Moments of fun, and a quick read for such a high page count. But overall, just meh.

Bass Ackwards and Belly Up by Elizabeth Craft and Sarah Fain. Little Brown, 2006, 386 pages.

Sex Kittens and Horn Dawgs Fall in Love

I picked this up on the recommendation of other bloggers, who heard about it because of some boneheaded challenges to the book by ill-advised parents who hadn't even read the darn thing but who were horribly scandalized by the title. (Stepping off soapbox . . . now.)

The buzz on the book is that it's a lighthearted, positive look at romance and dating among the early-high-school/late-tween set, and it is that. There's no sex here, just the boy-crazed musings of a freshman girl at a decidedly unusual Manhattan high school. Lovestruck by the science-obsessed Matthew, Felicia embarks on a possibly-brave, possible-foolhardy project: convince Matthew to work together on a science fair project unlocking the secrets of X, the mysterious "It" that makes people fall in love.

It's a cute book, with amusing characters who sometimes strain the limits of credulity (the school itself, with its lackadaisical rules and follow-your-bliss faculty, being first among those characters). Is it more than that? Not really. Will it rot your brain? Not a chance. Give it to a 12-year-old who'll delight in hiding the title from her parents.

Sex Kittens and Horn Dawgs Fall in Love by Maryrose Wood. Delacorte, 2006, 256 pages.


Nick and Norah's Infinite Playlist

Sex! Drugs! Rock and roll!

A quick read for the punk-loving bookworm, this dual-authored book tells the story of one night in the lives of two bridge-and-tunnel punk fans, who meet cute (in a hardcore way) and go on to kiss, talk, fight, question, talk, kiss, and talk some more.

Nick is the musician: he was dumped by the gorgeous but evil Tris "three weeks, two days, and twenty-three hours ago" and is still, of course, fixated on her. He plays very loud bass in a queercore band, though he's straight himself.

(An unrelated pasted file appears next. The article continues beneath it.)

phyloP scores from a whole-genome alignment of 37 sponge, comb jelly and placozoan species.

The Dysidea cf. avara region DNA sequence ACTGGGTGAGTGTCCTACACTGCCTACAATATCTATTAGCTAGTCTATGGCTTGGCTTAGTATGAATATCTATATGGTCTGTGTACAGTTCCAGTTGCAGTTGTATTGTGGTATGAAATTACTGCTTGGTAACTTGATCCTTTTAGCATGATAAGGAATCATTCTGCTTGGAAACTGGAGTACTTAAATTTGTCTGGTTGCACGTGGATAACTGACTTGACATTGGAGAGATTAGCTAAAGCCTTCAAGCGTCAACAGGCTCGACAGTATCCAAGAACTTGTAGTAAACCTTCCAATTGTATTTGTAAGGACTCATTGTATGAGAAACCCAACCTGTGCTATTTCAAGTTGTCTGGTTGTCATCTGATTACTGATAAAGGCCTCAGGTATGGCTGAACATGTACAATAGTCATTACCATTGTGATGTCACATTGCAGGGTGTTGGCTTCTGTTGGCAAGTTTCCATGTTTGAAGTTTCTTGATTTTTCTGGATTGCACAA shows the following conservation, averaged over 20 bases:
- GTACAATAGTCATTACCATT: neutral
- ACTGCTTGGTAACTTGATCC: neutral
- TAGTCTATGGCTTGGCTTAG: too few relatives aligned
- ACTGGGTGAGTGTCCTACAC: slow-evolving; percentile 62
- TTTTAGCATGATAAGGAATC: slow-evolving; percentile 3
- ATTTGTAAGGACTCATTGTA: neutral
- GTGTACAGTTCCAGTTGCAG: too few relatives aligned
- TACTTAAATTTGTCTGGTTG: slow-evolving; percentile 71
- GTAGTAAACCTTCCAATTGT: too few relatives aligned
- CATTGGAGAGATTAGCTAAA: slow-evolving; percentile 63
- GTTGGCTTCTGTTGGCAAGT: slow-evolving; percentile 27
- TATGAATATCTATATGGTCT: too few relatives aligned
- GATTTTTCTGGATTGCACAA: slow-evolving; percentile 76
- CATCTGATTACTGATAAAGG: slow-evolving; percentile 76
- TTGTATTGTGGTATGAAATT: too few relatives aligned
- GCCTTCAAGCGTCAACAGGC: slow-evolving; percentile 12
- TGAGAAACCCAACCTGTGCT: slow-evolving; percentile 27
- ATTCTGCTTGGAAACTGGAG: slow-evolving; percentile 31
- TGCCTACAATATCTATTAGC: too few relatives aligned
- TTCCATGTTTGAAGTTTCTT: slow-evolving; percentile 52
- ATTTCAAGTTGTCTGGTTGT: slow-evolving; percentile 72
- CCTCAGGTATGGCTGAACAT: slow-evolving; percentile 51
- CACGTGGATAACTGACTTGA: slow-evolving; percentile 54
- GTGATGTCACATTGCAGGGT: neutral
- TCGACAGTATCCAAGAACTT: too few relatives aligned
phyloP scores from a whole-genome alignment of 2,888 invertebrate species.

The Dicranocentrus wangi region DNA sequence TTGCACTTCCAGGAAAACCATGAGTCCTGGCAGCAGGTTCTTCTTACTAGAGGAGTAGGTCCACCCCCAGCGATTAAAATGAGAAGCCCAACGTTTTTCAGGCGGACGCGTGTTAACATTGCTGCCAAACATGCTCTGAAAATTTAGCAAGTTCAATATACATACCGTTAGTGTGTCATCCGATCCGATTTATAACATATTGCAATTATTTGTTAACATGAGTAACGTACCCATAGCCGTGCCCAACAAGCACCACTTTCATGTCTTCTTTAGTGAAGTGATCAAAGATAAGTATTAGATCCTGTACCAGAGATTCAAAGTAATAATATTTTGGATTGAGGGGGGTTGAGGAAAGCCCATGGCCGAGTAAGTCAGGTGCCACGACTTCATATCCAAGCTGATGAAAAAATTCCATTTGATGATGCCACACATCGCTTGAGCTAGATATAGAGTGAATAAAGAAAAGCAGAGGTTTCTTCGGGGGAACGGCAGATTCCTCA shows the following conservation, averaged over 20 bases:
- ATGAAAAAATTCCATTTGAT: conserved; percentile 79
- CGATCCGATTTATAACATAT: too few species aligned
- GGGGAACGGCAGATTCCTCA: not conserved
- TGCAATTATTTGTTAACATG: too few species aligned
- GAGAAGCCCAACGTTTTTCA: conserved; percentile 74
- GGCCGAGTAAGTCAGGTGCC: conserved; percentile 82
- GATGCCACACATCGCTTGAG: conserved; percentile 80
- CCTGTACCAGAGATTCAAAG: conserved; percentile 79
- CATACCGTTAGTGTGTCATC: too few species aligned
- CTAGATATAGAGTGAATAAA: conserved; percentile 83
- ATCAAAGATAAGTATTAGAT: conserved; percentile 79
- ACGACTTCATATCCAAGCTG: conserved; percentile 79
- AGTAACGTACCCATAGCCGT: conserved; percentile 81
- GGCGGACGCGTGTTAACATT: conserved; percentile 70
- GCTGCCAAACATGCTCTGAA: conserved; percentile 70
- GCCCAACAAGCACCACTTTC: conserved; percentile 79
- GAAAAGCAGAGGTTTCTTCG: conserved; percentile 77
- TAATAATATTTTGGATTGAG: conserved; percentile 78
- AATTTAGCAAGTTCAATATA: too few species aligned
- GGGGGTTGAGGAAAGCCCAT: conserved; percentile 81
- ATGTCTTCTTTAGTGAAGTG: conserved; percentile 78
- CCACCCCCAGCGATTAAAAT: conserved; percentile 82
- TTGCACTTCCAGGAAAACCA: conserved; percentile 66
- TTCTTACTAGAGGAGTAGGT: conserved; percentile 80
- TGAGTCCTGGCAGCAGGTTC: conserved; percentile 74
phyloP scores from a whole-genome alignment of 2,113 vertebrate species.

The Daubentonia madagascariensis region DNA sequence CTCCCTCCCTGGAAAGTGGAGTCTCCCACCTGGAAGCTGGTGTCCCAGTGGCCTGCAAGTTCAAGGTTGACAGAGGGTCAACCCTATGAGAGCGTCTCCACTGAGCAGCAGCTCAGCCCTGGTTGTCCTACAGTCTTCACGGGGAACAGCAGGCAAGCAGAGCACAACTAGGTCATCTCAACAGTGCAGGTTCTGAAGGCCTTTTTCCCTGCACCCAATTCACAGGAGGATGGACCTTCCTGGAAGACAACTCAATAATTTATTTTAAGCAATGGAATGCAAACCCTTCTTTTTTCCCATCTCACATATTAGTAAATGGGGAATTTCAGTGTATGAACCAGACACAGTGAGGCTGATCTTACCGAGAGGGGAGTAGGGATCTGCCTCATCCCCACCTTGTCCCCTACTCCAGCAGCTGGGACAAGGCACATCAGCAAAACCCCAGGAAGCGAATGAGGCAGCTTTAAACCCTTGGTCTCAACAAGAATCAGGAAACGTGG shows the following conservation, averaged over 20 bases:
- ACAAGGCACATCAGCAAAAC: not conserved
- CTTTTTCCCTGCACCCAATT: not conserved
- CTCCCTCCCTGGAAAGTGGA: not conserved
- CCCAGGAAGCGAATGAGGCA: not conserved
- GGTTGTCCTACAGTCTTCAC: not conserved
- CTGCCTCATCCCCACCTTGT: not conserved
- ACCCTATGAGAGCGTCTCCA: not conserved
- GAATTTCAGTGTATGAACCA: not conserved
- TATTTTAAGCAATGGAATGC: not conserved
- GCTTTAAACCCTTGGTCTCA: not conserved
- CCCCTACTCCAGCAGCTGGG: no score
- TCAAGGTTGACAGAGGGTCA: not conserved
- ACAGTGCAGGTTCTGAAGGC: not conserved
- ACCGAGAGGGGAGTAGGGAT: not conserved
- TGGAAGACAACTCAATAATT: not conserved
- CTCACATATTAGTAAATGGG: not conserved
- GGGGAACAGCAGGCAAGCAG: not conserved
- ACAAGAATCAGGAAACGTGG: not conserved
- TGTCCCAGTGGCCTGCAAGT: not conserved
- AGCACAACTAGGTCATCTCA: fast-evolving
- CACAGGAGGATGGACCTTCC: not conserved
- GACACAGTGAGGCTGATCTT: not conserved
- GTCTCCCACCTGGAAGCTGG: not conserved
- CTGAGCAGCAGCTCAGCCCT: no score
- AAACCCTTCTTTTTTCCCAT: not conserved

Norah is the (mostly) responsible daughter of a pop record executive, who knows all the clubs, the whole scene, and Tris, and is trying to get over her mind-f**king boyfriend Tal, for whom she unnecessarily threw over her chance to go to Brown.

I probably would have connected more to the novel if I were a music snob, or at least someone who listens to bootleg CDs more than NPR. But the emotions and voice capture a kind of teenage angst (cliche! cliche!) that's both brutally honest and just a smidge adorable. (In the same way that I always want to give Holden Caulfield a big fat noogie.)

Quibble? Despite the copious swearing and frequent sexual/quasi-sexual encounters, these two are really just good, clean kids. Everyone around them is tripped out on something - but our heroes don't drink or do drugs, thanks. They kiss and grope and touch and play - but just when something "real" is about to happen, they're interrupted by an old couple looking for the ice machine. Layered realism, or convenient passes in case of challenges from the Uptight Citizens Brigade?

Nick and Norah's Infinite Playlist by Rachel Cohn and David Levithan. Knopf, 2006, 183 pages. Cybils 2006 YA Fiction Winner.

To Hell with All That

I like Caitlin Flanagan. I don't agree with her on everything, but she's one of the most visible writers I can think of who writes about hot-button cultural issues without wielding an inescapable Ax to Grind.

This book surprised me, though. I had seen Flanagan plug it on The Colbert Report - which, admittedly, lends its own spin to the topic - and thought I was in for more of a right-leaning discussion than she presents.

Honestly, it's a pretty toothless book. Flanagan lays out the various slings and arrows facing modern mothers and wives: to work or not to work, what counts as a clean house, who's raising the children, and don't we all really want wives? But she doesn't commit strongly to either side of any question; she just presents her understanding of reality, and leaves it at that.

At times she creates her own contradictions: Proudly stating that she stayed home with her twin boys for the first several years of their lives, she conveniently ignores the fact that she had a full-time nanny at the time - a nanny whom she spends an entire chapter discussing and praising, not 100 pages prior. I don't begrudge Flanagan any of her choices, but to me (and here's my own bias: part-time SAHM, part-time WOHM, couldn't do either full-time without going nuts), if you've got more than an occasional babysitter for the odd movie night or evening meeting, you're not a full-time SAHM.

The end of the book is a suckerpunch - as it must've felt for Flanagan, too - when the author has a cancer scare. Suddenly the choices and questions and worries of the previous 200 pages seem pretty stupid, and the only question worth asking is, "How do I stick around for my kids?" It's a poignant ending to a breezier read than I expected.